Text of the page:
Therefore, under scenario C, the system boundary for phosphorus recovery solution is clarified as country in this study. Further, government, householders, biogas companies, fertilizer manufacturers and distributors, farmers, food producers, distributors and retailers, dieticians and nutritionists, consumers are important stakeholders who can affect or be affected by the system. In this study, the government, biogas companies and the householders are identified the key stakeholders. The government will manage and finance elements and overall coordination of the system and the householders and biogas companies are major participants and performers of the system. The decision of source-separating of the waste is subject to environmental policies. Political parties can make or break incentives to inhabitant and related companies.
The feasibility of recovery of P from solid food waste was investigated in this study. MFA method is used to identify the main solid waste fractions containing substances of phosphorus in Sweden. A Linköping case is analysed in this study. In this case, the food products consumed are assumed to be produced and processed in the region while food imported from outer systems is not included. This assumption is consistent with assumption made by previous study (Tina-Simone Schmid Neset, 2000). The total loss of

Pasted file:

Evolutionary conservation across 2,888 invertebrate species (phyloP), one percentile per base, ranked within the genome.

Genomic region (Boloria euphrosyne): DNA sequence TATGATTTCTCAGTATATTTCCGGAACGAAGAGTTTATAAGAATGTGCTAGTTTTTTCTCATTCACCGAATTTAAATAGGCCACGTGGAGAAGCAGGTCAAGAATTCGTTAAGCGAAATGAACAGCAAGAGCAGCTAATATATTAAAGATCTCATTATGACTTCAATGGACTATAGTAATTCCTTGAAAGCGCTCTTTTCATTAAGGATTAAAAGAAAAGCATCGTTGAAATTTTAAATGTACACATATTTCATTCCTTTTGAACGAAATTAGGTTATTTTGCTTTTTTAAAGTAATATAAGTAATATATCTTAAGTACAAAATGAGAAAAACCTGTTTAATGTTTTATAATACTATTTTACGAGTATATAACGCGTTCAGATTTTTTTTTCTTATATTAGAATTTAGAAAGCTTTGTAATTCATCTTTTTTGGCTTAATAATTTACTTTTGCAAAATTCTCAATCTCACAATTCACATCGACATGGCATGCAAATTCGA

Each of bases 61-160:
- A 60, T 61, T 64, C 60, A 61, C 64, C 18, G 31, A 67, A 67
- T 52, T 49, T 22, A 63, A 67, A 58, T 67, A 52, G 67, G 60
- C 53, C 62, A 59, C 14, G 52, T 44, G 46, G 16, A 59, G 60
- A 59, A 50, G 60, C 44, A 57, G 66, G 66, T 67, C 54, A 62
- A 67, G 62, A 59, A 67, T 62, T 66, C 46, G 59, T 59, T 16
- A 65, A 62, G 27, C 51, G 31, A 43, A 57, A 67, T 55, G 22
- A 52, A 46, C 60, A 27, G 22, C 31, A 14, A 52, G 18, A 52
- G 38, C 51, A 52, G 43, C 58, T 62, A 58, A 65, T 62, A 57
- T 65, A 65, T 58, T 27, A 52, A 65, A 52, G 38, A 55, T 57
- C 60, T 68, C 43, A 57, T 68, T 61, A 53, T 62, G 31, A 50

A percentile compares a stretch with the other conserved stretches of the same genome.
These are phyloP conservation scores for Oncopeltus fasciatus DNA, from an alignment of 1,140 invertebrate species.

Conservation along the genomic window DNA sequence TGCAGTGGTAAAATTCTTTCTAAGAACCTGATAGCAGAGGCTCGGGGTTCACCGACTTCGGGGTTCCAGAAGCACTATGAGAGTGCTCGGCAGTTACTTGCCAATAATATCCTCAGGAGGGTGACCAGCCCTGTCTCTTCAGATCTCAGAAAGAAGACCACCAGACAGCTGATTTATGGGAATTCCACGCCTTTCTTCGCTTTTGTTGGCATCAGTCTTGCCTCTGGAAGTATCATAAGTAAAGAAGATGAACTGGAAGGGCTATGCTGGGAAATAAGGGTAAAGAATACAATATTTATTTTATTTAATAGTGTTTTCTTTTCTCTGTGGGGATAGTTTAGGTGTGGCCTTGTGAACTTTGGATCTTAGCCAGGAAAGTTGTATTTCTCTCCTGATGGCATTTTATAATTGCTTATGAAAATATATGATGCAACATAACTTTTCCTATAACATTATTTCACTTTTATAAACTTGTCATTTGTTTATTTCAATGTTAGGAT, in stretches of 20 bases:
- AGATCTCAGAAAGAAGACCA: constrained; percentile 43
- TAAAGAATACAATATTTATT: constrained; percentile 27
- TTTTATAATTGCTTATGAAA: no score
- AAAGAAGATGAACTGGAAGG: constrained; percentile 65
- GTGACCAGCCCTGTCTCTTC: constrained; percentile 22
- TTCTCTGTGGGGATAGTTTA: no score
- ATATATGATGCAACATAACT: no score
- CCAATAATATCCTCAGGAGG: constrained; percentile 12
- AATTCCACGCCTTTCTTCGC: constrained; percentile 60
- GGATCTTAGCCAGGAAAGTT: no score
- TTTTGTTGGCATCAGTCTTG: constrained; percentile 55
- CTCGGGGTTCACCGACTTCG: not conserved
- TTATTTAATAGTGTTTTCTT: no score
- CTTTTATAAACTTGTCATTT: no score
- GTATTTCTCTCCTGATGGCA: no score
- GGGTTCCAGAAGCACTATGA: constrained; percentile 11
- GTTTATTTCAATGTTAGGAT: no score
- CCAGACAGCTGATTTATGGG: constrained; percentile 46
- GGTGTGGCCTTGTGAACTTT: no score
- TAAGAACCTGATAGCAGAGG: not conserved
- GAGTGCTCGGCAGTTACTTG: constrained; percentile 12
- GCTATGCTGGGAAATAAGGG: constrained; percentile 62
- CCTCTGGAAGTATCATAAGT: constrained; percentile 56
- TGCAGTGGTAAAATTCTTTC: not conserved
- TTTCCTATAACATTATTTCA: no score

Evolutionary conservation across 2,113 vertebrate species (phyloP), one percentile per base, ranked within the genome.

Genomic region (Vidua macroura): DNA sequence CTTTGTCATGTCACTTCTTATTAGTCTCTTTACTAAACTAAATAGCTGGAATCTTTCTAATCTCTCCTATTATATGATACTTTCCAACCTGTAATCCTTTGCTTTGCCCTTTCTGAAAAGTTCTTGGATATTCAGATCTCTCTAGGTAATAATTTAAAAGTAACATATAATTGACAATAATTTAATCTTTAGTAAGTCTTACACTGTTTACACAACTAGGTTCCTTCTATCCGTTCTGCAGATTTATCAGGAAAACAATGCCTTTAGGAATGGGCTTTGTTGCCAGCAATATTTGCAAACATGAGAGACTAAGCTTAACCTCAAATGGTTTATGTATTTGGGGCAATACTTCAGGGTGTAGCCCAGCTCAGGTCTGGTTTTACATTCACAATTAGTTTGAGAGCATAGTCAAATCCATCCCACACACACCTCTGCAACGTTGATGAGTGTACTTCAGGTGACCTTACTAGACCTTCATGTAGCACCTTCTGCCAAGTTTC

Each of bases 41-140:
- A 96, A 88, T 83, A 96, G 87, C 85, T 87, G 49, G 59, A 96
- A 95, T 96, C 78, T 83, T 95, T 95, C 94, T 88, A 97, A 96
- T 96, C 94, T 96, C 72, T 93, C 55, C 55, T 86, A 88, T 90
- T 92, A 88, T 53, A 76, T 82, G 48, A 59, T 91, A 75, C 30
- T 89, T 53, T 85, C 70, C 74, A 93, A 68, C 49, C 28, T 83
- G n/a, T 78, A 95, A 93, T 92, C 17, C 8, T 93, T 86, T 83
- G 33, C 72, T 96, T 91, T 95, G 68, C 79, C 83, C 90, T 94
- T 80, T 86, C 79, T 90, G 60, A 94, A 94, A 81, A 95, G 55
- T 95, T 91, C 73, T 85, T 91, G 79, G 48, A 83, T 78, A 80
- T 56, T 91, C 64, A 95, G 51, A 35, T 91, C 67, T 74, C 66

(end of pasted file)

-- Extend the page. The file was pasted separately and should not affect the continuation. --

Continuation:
P in food process is 6% based on this assumption. However, 8.75% of food in Sweden is imported from other countries in 2010 according to a World Bank report published in
2012 (Trading Economics, 2013). This means the total loss of P in food process accounts more than 6%. On the other hand, loss of phosphorus due to erosion is considerable
small, only 2% of the total input in whole Sweden (Figure 6).Consequently, recovery P from solid food waste is more crucial in Sweden compared to other country which relied much on agriculture.
In order to check the possibility of P recovery from solid food waste, this study looked into the industrial model with specific data about how and how much phosphorus can be recovered from this identified waste fraction. As the large-scale, centralized recovery system is preferred in this study, the spatial distribution of the solid food waste
(phosphorus recovery source) and the distance between the source and the farmland
(end users) are important for the feasibility of the project as well as the cost and benefit.
The energy consumption and the effect to the environment during transportation are determined by the distance. Generally, large city with high population density is the source of food waste containing phosphorus, which comes from the farm products.